Thermal energy storage offers enormous potential for a wide range of energy technologies. Phase-change materials offer state-of-the-art thermal storage due to high latent heat. However, spontaneous heat loss from thermally charged phase-change materials to cooler surroundings occurs due to the absence of a significant energy barrier for the liquid-solid transition. This prevents control over the thermal storage, and developing effective methods to address this problem has remained an elusive goal. Herein, we report a combination of photo-switching dopants and organic phase-change materials as a way to introduce an activation energy barrier for phase-change materials solidification and to conserve thermal energy in the materials, allowing them to be triggered optically to release their stored latent heat. This approach enables the retention of thermal energy (about 200 J g(-1)) in the materials for at least 10 h at temperatures lower than the original crystallization point, unlocking opportunities for portable thermal energy storage systems.
Raman amplification arising from the excitation of a density echelon in plasma could lead to amplifiers that significantly exceed current power limits of conventional laser media. Here we show that 1-100 J pump pulses can amplify picojoule seed pulses to nearly joule level. The extremely high gain also leads to significant amplification of backscattered radiation from “noise”, arising from stochastic plasma fluctuations that competes with externally injected seed pulses, which are amplified to similar levels at the highest pump energies. The pump energy is scattered into the seed at an oblique angle with 14 J sr(-1), and net gains of more than eight orders of magnitude. The maximum gain coefficient, of 180 cm(-1), exceeds high-power solid-state amplifying media by orders of magnitude. The observation of a minimum of 640 J sr(-1) directly backscattered from noise, corresponding to ≈10% of the pump energy in the observation solid angle, implies potential overall efficiencies greater than 10%.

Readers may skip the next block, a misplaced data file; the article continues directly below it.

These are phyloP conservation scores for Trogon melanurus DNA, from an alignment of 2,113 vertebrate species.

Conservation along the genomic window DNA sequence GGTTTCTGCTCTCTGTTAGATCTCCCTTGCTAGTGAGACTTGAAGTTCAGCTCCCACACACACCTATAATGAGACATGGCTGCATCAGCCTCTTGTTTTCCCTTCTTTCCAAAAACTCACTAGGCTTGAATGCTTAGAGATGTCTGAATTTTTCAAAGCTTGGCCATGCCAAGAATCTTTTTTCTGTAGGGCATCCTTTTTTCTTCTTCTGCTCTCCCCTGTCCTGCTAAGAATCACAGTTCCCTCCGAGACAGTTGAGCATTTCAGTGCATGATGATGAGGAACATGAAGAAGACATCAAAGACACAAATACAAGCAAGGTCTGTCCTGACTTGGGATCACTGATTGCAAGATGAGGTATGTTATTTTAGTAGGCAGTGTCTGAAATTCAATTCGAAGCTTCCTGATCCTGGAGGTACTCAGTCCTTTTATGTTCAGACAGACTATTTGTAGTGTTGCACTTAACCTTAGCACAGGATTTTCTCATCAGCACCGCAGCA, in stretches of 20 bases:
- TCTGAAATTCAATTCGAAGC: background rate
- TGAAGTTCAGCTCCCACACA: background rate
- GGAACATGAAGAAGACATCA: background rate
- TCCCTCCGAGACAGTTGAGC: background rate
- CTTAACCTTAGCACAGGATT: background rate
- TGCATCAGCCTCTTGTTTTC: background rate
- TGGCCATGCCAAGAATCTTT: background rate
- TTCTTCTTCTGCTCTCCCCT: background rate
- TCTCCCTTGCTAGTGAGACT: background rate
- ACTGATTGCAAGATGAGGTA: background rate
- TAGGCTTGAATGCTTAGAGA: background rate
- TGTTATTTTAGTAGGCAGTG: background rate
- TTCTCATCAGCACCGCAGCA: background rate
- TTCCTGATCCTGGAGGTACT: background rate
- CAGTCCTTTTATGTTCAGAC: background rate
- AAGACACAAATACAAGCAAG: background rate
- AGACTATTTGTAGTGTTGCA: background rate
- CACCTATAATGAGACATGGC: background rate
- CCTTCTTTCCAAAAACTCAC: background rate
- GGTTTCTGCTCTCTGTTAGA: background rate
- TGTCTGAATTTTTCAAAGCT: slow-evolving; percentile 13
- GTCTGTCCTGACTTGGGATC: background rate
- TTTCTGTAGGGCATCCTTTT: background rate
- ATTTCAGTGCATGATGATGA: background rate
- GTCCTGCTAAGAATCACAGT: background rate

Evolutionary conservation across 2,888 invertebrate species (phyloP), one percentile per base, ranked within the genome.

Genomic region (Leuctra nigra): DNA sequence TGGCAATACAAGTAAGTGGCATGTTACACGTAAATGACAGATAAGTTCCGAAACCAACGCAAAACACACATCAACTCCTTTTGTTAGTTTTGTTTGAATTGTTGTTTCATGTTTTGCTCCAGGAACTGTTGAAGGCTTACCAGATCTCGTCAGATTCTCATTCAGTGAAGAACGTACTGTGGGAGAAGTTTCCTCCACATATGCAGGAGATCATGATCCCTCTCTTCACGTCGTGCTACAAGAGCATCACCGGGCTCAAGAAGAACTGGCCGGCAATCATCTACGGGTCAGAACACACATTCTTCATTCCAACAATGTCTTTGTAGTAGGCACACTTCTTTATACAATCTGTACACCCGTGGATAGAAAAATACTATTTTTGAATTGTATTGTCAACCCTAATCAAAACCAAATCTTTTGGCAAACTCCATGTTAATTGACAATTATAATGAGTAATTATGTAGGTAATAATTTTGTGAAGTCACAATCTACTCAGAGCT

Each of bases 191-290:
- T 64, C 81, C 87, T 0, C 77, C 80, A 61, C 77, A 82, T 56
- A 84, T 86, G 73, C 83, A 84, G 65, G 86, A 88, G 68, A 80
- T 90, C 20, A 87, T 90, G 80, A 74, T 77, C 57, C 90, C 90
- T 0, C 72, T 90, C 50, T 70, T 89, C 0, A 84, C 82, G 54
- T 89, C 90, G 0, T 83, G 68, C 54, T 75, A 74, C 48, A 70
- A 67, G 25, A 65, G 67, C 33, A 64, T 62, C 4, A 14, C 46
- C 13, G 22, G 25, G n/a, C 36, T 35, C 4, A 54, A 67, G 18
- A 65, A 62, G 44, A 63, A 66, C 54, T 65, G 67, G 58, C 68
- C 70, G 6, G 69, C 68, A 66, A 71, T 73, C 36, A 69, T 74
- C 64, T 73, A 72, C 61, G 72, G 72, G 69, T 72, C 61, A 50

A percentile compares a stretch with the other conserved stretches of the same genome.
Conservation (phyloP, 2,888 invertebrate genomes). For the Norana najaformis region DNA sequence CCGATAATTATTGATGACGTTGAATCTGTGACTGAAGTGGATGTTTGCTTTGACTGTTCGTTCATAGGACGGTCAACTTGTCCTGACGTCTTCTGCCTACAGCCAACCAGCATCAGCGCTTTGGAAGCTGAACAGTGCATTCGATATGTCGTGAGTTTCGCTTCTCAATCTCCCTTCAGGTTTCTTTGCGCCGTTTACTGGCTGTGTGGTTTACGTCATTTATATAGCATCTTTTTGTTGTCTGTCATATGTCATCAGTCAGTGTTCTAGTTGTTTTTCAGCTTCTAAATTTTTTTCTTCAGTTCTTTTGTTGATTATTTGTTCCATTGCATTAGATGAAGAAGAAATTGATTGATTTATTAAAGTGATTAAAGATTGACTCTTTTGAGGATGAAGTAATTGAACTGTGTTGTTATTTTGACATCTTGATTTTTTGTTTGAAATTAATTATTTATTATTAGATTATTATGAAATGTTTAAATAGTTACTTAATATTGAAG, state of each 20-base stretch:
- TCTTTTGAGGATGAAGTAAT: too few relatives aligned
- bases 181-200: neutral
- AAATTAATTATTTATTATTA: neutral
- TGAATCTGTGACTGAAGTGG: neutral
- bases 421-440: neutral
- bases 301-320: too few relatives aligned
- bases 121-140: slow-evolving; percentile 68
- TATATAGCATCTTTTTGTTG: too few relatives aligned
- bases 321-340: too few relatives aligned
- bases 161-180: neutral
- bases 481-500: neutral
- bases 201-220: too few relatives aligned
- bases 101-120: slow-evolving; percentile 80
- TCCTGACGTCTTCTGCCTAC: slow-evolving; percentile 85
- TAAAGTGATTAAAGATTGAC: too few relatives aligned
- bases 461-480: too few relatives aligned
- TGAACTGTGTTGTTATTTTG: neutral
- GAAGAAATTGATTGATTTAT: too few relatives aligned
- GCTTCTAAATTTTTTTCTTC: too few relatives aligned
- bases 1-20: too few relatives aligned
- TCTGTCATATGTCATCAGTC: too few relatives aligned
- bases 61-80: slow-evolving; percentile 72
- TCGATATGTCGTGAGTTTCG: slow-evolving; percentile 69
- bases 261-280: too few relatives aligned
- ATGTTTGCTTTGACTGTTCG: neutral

In recent years, there have been prominent calls for a new social contract that accords a more central role to citizens in health research. Typically, this has been understood as citizens and patients having a greater voice and role within the standard research enterprise. Beyond this, however, it is important that the renegotiated contract specifically addresses the oversight of a new, path-breaking approach to health research: participant-led research. In light of the momentum behind participant-led research and its potential to advance health knowledge by challenging and complementing traditional research, it is vital for all stakeholders to work together in securing the conditions that will enable it to flourish.